A lot of the times people use std::list with a lot less than a million items, they just have maybe tens or hundreds of items, running time really is of no issue.
 
Iterator stability is literally the most useful feature of lists tbh
 
10:02 AM
I was going to congratulate somebody for actually answering on Code Review :-)
Got anymore C++ metaprograming articles?
I need to learn C++ in 7 days
 
I can give you a Ruby book
 
I've done too much php, although I can understand why variables are prefixed with the cash symbol
 
I have a bunch of link to metaprogramming articles, slides and tricks in this issue and in this one
But it's often arcane shit
Otherwise just find the CppCon GitHub, take any year's repository and lookup for the talks with "metaprogramming" or "template" in their name
 
Oh I've read one of these: Improving error messages in C++ by transporting substitution failures
 
Which is pretty arcane IMO
There is a whole series of articles about the kvasir metaprogramming library which are pretty mindblowing, but also generally doesn't describe tricks you need unless you're making metaprogramming at a ridiculous scale
You can probably find a few articles about stateful metaprogramming around the web too, but due to no compiler support it's extremely wonky and little used
 
10:08 AM
Yeah I was kinda more interested in stateful stuff
Was hoping to prototype meaningful scheduling at compile time :-)
 
Well, the general wisdom is "don't do it"
In C++20 you can get easy stateful metaprogramming fuckiness with lambdas as default template parameters
 
10:48 AM
I still miss good articles about tricks can do by abusing explicit deduction guides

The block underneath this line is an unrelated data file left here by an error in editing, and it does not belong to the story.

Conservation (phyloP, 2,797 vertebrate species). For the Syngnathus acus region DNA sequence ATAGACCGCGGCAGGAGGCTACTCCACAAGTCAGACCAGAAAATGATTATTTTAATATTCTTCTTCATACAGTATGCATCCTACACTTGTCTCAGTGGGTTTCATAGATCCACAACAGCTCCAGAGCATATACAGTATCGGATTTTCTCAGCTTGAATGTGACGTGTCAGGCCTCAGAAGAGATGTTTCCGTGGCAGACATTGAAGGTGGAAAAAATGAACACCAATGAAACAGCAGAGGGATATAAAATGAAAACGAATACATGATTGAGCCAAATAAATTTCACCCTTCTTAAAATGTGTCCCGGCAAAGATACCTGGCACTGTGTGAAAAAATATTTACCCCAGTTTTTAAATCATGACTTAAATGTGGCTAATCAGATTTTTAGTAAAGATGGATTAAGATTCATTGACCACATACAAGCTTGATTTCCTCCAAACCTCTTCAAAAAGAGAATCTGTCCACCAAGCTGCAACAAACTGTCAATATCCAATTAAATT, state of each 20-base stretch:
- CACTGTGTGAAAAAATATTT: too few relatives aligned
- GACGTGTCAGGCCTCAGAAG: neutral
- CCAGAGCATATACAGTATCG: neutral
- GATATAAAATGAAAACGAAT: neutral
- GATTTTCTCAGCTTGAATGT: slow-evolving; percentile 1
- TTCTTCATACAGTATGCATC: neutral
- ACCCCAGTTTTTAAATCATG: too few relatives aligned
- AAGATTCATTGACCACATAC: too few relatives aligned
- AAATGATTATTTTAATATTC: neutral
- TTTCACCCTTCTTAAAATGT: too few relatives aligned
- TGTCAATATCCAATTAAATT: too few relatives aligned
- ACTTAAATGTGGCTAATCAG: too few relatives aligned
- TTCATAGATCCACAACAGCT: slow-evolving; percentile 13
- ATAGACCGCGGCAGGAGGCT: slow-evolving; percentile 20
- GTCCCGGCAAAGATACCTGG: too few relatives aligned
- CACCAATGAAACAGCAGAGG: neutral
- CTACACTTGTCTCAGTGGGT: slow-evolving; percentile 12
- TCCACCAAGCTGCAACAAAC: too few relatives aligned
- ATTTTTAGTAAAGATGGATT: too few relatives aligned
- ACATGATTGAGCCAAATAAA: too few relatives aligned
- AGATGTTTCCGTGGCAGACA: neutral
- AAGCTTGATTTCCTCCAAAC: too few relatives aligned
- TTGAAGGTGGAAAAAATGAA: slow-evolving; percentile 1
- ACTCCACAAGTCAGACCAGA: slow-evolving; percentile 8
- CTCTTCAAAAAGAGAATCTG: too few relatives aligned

I remember having seen a few nifty examples to solve issues that are otherwise hard to solve, but I lack a good intuition for those
 
 
3 hours later…
2:16 PM
when you post a comment like that you really wonder what they are trying to benchmark
 
 
6 hours later…
8:36 PM
posted on October 26, 2020 by Herb Sutter

This video actually posted about two weeks ago, but… busy! Sorry. Here it is, I hope you enjoy it. Note that as of this writing the Clang-based prototype implementation on Godbolt is not yet complete, in particular it still needs to implement out and forward parameters.

 
9:34 PM
Sep 22 '15 at 21:21, by elyse
Herb Slutter
 
10:10 PM
 
 
1 hour later…
11:15 PM
yo
 
yoboy
 
gotta learn more meta programing
Retention is low because I can't seem to find a problem to work on
Also my neural network failed to converge and my future employer prefers tiny Apple products (Free laptop is nice, but tiny...)
 
You could try to get my library to work on MSVC
That would surely teach you all the ways MSVC can ICE or randomly fail SFINAE things
 
I mean I know that already :-(
Also I used MSVC + NVCC
minor version updates would break my main software, and randomly switching in boost:: versions of std:: things to avoid ICEs
 
oof
 
11:19 PM
horror
 
11:30 PM
So is there any way to use KDE as a replacement in the OS X operating system?